by SARA MEURER I tell myself at 10:15, I’ll start my homework in five minutes. Three minutes later, I’m clicking on one girl’s profile. As 10:50 rolls around, I am 329 pictures deep into her life story and I still have piles of homework waiting for me. Feeling a little guilty, I reluctantly click the “log out” button and start that paper that’s due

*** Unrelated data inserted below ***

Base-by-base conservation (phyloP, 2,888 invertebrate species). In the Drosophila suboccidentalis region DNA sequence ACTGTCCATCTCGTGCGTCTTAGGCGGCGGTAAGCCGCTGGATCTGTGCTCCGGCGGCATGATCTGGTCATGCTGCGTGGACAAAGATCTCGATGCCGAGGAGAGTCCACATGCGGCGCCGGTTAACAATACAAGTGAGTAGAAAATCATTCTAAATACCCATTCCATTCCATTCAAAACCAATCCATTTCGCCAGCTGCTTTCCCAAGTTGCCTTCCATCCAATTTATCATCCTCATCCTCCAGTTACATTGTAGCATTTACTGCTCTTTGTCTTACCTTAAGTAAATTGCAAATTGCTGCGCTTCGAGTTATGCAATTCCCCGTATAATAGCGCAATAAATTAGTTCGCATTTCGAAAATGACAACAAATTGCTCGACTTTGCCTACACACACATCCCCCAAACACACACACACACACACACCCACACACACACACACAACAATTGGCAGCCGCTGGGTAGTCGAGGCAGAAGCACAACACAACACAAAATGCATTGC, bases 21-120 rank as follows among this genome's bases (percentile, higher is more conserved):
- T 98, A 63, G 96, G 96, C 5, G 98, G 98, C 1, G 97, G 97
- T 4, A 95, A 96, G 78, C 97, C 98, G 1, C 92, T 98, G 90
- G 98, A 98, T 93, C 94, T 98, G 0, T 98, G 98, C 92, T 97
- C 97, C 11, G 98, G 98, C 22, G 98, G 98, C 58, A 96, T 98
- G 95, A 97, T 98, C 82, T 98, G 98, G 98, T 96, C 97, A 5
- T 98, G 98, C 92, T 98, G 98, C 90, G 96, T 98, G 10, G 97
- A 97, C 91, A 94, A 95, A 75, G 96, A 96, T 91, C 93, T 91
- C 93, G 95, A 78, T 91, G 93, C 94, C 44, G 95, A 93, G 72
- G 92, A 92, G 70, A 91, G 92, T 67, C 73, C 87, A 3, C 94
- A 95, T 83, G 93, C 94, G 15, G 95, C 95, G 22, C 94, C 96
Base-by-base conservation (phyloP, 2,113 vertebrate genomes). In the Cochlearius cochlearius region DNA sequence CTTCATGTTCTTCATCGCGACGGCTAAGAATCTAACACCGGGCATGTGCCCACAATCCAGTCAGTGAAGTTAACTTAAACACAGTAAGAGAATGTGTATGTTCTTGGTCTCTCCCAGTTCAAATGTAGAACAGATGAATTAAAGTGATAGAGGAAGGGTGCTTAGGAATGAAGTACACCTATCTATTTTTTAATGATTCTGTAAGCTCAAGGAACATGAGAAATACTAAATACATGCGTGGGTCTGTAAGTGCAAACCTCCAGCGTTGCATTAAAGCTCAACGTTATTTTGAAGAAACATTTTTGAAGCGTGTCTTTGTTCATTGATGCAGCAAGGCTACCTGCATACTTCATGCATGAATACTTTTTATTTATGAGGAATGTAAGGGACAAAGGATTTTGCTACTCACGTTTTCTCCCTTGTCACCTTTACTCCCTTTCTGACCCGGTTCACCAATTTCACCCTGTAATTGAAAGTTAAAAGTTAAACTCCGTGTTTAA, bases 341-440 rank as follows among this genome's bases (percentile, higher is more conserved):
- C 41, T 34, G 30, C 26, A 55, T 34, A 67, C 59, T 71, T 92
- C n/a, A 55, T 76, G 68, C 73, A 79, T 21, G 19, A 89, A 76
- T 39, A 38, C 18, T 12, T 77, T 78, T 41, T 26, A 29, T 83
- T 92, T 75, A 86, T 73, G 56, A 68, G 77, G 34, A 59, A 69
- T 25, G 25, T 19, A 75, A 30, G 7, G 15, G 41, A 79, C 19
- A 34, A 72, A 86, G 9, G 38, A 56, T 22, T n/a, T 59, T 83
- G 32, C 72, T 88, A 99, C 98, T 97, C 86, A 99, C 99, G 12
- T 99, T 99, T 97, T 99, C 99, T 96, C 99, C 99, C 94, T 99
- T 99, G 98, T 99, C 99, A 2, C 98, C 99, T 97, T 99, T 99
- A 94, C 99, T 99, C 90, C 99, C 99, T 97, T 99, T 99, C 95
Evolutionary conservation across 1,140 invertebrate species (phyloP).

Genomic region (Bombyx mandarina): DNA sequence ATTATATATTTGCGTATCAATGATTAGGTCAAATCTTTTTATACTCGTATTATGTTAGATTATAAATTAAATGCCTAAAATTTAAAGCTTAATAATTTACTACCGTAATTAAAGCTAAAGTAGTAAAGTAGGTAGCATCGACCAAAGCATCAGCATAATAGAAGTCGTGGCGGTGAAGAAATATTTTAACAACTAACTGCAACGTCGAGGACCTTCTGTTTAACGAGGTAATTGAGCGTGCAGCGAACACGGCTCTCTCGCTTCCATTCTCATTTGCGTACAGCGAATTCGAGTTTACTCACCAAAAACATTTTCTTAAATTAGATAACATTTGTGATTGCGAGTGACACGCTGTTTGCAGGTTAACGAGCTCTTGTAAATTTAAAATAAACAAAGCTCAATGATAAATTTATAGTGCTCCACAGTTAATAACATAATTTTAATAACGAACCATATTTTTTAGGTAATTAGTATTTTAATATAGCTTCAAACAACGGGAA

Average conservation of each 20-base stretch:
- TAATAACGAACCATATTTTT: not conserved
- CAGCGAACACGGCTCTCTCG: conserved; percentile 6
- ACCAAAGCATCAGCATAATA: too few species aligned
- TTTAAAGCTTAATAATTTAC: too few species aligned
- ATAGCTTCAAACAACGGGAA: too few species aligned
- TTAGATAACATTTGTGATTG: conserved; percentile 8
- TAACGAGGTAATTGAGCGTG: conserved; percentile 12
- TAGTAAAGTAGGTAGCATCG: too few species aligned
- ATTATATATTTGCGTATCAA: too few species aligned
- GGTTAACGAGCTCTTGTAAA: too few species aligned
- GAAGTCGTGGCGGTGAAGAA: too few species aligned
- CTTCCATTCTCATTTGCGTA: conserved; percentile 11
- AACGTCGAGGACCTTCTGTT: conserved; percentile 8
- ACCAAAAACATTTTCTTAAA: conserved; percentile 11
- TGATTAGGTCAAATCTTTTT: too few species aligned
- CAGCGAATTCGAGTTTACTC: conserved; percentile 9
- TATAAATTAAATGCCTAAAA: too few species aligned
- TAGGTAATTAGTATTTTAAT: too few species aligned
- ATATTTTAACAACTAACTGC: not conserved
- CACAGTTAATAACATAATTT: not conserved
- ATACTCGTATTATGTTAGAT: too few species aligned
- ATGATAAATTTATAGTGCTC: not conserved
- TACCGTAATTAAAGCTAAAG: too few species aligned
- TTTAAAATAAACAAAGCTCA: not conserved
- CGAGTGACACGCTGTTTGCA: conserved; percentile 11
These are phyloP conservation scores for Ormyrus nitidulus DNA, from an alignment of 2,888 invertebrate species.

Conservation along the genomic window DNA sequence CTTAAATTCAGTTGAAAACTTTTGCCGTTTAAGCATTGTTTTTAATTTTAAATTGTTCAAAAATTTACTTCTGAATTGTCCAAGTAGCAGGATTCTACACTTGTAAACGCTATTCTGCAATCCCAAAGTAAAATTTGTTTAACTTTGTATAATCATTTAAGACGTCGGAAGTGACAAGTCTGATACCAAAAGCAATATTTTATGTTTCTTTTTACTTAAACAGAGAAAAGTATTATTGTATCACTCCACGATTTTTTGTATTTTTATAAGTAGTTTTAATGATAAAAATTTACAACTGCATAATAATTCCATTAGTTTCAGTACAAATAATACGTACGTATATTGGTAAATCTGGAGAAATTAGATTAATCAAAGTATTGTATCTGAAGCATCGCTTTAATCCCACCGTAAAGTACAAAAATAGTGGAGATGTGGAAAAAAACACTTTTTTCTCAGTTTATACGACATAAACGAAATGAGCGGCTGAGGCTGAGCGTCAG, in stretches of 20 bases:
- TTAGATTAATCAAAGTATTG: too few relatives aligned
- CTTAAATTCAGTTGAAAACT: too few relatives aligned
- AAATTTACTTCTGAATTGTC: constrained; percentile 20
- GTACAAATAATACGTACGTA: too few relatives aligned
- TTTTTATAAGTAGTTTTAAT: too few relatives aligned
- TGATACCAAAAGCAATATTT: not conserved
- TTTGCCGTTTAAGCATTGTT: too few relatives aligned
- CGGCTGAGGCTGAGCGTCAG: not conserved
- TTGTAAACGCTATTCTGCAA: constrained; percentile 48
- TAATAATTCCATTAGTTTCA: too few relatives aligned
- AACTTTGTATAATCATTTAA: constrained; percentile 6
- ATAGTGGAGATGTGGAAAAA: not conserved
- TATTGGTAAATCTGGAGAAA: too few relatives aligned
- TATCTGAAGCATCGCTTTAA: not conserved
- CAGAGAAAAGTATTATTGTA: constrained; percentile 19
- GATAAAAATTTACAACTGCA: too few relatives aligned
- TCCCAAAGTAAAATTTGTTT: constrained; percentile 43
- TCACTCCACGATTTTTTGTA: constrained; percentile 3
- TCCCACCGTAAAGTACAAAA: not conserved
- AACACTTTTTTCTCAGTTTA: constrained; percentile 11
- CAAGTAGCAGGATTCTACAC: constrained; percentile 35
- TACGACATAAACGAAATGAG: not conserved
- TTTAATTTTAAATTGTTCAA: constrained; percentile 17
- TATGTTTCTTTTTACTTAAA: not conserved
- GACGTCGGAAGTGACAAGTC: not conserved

The Final Say

As much as I love Facebook, the obsession must end.